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Fox News Weather Center

Arkansas to Mississippi communities brace for dangerous river flooding

As Missouri residents continue to recover and clean up from deadly flooding, communities in Arkansas, Tennessee and Mississippi are bracing for dangerous flooding along the Mississippi River and its tributaries.

Mississippi River floodwaters have receded around the St. Louis area, and communities that were evacuated have returned to deal with the aftermath of flood damage.

Footage and commentary of the 2015-16 middle Mississippi River Valley flooding

"Waters are receding but cleanup continues in many Missouri communities," Gov. Jay Nixon said on Twitter on Monday, Jan. 4, adding that the state is coordinating with federal and local officials to speed recovery.

Now, floodwaters are moving downstream along the Mississippi River, with major flooding expected for some locations in Arkansas, Tennessee and Mississippi.

The Mississippi River will swell to peak levels in Tennessee and northern Arkansas as the week draws to a close.

According to AccuWeather Senior Meteorologist Alex Sosnowski, the Mississippi River is still many days away from cresting even farther south for cities and towns in southern Arkansas, central Mississippi and Louisiana.

"While flooding along the Mississippi River in Tennessee and northern Arkansas has been less severe than farther north, major flooding is likely at most points from Arkansas City, Arkansas, to Baton Rouge, Louisiana, through the middle of January," Sosnowski said.

"This includes the communities of Greenville, Vicksburg and Natchez, Mississippi."

Minor to moderate flooding is possible is possible south of Baton Rouge to New Orleans during the second half of January.

"Upriver from Baton Rouge, the Morganza floodway control structure could be operated if river levels reach 57 feet at the structure," the Army Corps of Engineers said in a press release on Monday. If Mississippi River water flow reaches current projected level, then the Corps may operate the Bonnet Carré Spillway to regulate the amount of water flowing through the Greater New Orleans area by diverting water into Lake Pontchartrain.

People are reminded never to attempt to drive across flooded roadways. A foot or two of water can be enough to carry your vehicle into deep water or the road may have been compromised beneath.

The flooding was initiated by record rainfall in some areas during December 2015, most of which occurred just after Christmas.

The torrential rainfall pushed levels on parts of the Mississippi and some of its tributaries to record high levels.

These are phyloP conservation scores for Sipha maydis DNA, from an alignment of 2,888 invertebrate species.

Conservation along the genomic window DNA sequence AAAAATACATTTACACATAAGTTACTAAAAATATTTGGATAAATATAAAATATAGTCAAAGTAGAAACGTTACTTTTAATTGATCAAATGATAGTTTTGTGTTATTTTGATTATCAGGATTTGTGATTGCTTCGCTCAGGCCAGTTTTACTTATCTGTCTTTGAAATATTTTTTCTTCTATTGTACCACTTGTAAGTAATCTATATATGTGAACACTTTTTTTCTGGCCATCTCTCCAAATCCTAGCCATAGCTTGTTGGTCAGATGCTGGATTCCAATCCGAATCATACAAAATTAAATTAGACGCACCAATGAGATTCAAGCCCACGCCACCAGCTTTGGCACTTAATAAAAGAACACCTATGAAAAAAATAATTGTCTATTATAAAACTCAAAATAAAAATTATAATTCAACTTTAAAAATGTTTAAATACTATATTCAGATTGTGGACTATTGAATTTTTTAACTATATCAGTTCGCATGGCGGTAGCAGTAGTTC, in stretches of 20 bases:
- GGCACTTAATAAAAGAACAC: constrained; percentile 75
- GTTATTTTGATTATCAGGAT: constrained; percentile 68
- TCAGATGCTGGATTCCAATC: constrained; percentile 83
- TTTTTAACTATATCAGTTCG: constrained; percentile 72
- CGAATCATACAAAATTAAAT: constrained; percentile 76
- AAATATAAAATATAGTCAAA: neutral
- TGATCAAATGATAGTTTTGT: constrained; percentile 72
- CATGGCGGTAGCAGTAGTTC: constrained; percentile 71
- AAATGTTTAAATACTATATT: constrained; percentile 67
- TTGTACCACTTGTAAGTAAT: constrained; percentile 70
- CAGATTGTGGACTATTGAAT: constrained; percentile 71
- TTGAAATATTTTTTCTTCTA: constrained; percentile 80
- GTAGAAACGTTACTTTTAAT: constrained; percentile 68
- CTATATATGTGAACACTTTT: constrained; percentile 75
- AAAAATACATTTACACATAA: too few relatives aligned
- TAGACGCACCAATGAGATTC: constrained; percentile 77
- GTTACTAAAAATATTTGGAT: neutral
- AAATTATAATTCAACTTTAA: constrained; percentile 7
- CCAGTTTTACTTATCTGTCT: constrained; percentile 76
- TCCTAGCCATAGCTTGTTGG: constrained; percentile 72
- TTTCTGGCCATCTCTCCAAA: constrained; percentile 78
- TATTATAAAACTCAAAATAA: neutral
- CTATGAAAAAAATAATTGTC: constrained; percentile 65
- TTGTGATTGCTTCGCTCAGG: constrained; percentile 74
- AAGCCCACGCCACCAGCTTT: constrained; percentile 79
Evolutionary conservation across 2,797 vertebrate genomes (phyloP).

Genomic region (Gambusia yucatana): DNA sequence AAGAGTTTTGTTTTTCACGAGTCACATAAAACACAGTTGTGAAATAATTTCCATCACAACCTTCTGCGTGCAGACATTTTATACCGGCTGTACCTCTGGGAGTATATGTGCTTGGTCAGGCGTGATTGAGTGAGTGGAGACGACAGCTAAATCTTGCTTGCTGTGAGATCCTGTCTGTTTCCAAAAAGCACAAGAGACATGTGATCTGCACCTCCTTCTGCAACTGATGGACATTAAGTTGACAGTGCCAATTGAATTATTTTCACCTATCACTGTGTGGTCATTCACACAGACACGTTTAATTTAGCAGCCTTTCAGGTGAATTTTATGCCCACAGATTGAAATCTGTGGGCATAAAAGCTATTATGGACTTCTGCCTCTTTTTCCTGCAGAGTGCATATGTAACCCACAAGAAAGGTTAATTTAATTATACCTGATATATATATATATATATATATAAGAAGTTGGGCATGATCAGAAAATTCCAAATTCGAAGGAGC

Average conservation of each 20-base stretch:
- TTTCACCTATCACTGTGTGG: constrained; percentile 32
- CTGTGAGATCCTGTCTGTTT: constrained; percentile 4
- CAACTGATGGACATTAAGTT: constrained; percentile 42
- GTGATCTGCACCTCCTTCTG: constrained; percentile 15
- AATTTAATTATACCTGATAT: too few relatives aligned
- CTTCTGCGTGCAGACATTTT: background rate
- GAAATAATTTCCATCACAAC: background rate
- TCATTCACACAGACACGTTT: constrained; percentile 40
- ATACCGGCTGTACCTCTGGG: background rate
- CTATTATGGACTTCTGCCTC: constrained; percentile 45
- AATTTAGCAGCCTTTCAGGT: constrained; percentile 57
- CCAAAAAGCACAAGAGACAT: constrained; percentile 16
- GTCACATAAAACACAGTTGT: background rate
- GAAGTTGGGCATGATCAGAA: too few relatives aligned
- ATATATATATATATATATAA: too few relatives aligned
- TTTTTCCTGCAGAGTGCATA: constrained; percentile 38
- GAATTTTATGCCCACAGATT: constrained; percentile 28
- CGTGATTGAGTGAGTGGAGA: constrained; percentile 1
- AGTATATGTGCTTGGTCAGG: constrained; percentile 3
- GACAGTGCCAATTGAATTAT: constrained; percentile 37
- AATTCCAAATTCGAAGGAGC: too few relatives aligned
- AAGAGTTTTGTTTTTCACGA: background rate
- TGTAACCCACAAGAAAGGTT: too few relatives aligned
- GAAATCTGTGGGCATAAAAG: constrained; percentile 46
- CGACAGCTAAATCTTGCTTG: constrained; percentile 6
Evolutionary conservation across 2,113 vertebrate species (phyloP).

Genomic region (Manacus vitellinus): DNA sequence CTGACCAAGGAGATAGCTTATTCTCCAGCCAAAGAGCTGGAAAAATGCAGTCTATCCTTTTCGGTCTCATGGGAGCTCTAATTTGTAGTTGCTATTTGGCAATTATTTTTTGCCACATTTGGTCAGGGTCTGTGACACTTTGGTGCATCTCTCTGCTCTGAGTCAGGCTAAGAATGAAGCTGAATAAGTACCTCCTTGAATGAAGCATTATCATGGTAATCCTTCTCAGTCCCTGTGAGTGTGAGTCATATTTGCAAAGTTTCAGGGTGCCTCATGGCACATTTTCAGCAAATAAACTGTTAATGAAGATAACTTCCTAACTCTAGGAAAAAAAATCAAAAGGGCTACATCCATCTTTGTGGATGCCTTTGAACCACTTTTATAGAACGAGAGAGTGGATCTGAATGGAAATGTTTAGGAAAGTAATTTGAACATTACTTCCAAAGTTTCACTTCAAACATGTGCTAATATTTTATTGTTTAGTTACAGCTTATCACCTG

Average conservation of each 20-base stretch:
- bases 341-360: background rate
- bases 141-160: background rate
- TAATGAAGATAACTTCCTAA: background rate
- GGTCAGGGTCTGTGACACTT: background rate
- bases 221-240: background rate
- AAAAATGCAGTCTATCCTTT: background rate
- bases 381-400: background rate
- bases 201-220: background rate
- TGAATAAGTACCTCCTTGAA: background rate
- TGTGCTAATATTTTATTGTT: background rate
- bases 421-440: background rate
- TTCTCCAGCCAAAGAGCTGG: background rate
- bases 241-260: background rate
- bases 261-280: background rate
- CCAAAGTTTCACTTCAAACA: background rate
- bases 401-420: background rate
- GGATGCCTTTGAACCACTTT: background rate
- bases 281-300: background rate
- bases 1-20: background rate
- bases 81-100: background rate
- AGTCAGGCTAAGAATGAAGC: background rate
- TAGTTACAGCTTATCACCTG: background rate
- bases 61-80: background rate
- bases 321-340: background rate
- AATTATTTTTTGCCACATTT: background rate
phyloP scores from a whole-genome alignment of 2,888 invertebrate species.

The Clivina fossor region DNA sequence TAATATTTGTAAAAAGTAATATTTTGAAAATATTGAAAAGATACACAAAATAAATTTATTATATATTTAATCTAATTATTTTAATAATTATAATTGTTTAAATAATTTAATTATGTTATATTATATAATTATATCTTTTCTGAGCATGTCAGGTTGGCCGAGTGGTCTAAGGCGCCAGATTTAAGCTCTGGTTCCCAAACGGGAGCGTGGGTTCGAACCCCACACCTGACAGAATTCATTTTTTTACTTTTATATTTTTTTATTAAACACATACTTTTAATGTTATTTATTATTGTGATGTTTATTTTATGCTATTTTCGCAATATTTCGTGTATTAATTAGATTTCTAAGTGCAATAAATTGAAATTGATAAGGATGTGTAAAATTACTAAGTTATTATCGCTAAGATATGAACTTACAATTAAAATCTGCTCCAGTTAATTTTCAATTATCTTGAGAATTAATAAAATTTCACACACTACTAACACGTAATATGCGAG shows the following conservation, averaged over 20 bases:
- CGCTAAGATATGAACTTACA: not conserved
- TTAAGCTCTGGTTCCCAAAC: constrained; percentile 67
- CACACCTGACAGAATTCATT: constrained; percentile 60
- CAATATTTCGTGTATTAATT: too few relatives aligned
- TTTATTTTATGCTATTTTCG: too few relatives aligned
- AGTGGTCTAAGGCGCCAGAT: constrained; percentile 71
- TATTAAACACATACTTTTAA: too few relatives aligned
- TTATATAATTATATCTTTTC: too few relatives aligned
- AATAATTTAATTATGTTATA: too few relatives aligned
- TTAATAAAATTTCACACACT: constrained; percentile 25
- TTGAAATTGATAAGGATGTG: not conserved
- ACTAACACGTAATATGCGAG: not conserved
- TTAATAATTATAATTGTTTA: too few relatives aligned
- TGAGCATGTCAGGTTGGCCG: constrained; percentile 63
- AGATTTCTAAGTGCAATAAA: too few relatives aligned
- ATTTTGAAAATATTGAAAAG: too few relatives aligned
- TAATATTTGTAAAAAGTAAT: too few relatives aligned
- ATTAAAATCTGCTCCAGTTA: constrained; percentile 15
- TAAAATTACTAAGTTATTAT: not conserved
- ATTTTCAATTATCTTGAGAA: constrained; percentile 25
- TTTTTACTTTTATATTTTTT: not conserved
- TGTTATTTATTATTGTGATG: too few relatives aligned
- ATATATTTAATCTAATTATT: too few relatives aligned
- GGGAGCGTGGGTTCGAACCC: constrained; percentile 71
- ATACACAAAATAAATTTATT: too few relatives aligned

Very large rivers in nearly flat terrain, such as the Mississippi and its nearby tributaries, take a very long time to rise then fall, following excessive rainfall.

Small streams in steep terrain can rise and fall in a matter of minutes or hours, while large rivers can take days or weeks for the flooding to cycle through.

River flooding can occur in an area even where little or no rain has fallen. In the case of the flooding initiated just after Christmas, the heaviest rain fell in a swath from northeastern Oklahoma to central Illinois, where as much as a foot of rain fell in less than three days.

More rain will fall on flooded areas of the Mississippi Valley and in areas where the river is still rising.

According to AccuWeather Meteorologist Dan Pydynowski, "Through Saturday, a few more rounds of rain can occur, amounting to an additional 0.50-1.50 inches across parts of Arkansas, western Tennessee, northern Mississippi and southeastern Missouri."

There could be enough rain to cause flooding in poor drainage areas and quick rises on small streams in areas where heavy rain fell with the late December storm.

"While it is possible the rain will slow the recession of the rivers, in some cases, not enough rain will fall to have significant impact on river levels," Sosnowski said.

Following the storm on Friday into Saturday, another extended period of dry weather is in store for the middle and lower Mississippi River Valley.

However, a blast of cold air may hinder cleanup operations and is likely to be significant enough to cause shallow standing water and damp areas to freeze from northern Louisiana and central Mississippi northward to Missouri and Illinois.

Content contributed by AccuWeather Meteorologists Alex Sosnowski and Meghan Mussoline.